Not everything I learned was bad—and I believe most (emphasis on most) people who were responsible for teaching and guiding me did not have motives to harm. Many of them were merely passing on the tradition of the faith culture they themselves were fed. The problem, though, is that going against the grain or questioning the authority of those in leadership roles is highly discouraged and, therefore, taboo.
Well, I’m questioning.
And it isn’t a tidy little Q&A panel with answers handed out in neatly packaged boxes. No, this feels like a throw-everything-you-know-in-a-dumpster-douse-with-gasoline-light-a-match-and-toss-it-in season. You know how people describe working through issues as peeling the layers of an onion? This feels more like hacking the onion to death and hoping for the best.
Even in nature, death precedes growth—seeds must die before trees grow; seasons must rotate through fall and winter before the bounty of spring and summer. Pearls begin as an irritant inside an oyster’s shell. The process of change and discomfort is necessary for transformation and beauty to be birthed. It’s a healthy, natural process to wrestle through the beliefs, patterns, and circumstances that have irritated the human soul to find the core of one’s true identity without merely accepting Sunday School answers at face value.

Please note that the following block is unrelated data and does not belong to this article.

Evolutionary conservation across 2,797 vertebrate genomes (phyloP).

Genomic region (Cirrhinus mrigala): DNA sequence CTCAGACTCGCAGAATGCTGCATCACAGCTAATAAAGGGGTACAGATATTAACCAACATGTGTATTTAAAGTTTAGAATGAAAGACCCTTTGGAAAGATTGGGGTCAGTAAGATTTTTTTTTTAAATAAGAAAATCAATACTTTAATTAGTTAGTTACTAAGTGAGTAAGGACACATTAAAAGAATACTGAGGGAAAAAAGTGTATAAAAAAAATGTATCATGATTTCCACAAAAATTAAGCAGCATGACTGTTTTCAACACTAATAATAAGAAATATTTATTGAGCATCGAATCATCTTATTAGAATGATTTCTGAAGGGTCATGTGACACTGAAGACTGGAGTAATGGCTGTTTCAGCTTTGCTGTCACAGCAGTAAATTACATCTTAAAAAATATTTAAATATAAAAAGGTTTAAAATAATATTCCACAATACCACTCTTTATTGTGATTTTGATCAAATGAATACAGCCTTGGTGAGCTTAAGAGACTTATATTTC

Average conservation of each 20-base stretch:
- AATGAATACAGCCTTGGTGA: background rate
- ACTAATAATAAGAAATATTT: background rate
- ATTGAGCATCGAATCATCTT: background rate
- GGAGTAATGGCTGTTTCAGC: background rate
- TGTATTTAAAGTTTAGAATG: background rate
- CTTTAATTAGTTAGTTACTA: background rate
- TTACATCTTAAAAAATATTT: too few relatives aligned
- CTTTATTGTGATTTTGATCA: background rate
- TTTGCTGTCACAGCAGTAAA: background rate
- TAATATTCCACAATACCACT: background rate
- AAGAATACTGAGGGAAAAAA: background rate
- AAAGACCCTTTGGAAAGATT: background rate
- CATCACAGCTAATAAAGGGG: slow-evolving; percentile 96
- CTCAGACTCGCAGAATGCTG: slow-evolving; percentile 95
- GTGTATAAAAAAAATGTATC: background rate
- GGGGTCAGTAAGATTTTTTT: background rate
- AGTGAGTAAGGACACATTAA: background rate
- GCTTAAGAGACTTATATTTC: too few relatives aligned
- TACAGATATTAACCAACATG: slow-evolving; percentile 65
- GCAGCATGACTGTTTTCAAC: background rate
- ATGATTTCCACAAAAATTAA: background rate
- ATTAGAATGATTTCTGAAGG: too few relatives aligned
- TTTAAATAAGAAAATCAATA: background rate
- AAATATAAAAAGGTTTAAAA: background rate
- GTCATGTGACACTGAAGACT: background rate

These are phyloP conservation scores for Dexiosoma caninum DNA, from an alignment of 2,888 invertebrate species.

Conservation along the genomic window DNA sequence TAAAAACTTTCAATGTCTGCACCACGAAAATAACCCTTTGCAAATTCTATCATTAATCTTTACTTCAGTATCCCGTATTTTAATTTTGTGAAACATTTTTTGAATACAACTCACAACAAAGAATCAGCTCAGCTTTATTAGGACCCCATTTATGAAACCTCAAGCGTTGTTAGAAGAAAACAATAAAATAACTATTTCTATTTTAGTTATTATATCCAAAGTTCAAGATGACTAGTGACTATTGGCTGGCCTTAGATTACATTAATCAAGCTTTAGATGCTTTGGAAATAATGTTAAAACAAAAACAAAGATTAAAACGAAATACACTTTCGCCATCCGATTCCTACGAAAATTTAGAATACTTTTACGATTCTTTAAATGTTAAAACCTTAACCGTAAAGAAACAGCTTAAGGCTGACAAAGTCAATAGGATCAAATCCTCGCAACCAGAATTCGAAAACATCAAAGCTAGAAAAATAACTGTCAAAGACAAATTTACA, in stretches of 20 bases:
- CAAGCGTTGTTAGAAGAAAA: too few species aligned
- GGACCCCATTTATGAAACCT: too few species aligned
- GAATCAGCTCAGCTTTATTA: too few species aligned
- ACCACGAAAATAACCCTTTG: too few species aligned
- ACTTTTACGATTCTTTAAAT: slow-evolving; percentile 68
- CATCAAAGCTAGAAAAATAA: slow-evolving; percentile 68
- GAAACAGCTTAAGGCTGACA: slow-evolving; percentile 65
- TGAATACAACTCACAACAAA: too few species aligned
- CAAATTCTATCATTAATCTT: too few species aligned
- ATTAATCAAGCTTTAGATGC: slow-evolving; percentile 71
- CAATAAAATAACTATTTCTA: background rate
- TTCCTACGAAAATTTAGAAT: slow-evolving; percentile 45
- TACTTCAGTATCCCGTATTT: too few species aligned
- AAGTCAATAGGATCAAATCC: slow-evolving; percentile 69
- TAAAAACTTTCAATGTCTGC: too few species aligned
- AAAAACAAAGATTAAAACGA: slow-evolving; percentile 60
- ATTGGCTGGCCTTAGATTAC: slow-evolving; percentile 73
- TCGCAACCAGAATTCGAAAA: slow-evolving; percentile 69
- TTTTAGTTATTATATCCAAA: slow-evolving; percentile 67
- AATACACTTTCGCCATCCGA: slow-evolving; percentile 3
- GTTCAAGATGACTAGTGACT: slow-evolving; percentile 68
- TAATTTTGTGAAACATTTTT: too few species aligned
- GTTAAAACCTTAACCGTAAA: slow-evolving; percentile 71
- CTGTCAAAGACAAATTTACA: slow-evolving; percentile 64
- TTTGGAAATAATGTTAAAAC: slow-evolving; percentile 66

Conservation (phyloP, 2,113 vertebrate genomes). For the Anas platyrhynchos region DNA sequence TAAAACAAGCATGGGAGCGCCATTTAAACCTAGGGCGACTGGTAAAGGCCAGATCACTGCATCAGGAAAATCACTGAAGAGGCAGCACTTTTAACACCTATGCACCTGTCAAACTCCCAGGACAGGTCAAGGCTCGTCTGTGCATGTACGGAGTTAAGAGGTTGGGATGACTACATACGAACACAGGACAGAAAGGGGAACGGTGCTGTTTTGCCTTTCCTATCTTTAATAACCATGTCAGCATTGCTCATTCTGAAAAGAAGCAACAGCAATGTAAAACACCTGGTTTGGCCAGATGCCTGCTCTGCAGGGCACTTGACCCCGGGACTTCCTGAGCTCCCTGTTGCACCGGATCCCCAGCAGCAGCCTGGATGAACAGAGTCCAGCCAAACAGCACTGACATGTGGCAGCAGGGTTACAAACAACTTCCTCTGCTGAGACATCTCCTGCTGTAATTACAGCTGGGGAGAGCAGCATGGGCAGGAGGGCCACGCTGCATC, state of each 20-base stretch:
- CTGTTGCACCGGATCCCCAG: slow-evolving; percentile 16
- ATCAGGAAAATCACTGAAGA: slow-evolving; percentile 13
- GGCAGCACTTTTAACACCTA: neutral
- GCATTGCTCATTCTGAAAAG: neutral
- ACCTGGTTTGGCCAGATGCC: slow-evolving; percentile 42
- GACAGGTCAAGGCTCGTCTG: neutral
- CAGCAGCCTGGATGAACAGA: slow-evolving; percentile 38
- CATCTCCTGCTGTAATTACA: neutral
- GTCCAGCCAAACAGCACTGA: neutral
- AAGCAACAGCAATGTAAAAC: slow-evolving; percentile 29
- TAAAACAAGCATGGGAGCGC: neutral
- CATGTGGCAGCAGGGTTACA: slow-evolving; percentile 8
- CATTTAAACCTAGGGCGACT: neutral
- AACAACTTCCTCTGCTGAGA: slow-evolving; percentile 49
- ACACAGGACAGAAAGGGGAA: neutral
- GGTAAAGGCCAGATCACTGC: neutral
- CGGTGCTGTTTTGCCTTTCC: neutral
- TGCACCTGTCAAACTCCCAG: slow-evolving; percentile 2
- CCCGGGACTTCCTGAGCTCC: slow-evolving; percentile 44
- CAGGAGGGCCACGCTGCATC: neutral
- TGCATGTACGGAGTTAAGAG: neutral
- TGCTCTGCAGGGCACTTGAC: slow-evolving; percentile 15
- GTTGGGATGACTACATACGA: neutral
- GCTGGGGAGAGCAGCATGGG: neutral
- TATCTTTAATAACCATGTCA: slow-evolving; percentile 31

I hope that my readers—both those who have known me my whole life and those who have known me only briefly in person/this virtual space can respect and honor my perspectives. We certainly don’t have to agree in order to honor one another’s stories. You don’t get to sit in the cheap seats and tell me I’m doing it wrong “if you aren’t in the arena getting your [butt] kicked” too, as Brené Brown says. Because I process so much of my inner life through writing and because a lot (though not all) of that happens on this platform, I need to make this clear: I’m not seeking to cast blame on any particular individuals but rather to share MY experiences from MY perspective as well as the culminating effects of those things. I’ve spent too much of my life suppressing my own emotions, thoughts, and beliefs because I worried about what everyone else would think.
Brené also says, “You either walk inside your story and own it or you stand outside your story and hustle for your worthiness.”
Have you ever suddenly found yourself deconstructing your faith and questioning your beliefs about almost everything? Sifting through the fundamentals by which you were raised? Picking apart the rote rituals and rules of a particular denomination? Stripping your internal structures to the bare bones so that you might begin to rebuild a sturdier, stronger structure in its place?
For lack of a better term, I’m referring to it as an awakening.
An awakening to different perspectives, broader definitions, and deeper understanding. An awakening that demands exploration, open-mindedness, and honesty. An awakening that requires examination of past wounds, current traps, and future possibilities–both welcome and unwelcome. An awakening that brings great healing, painful disappointments, and ultimate freedom.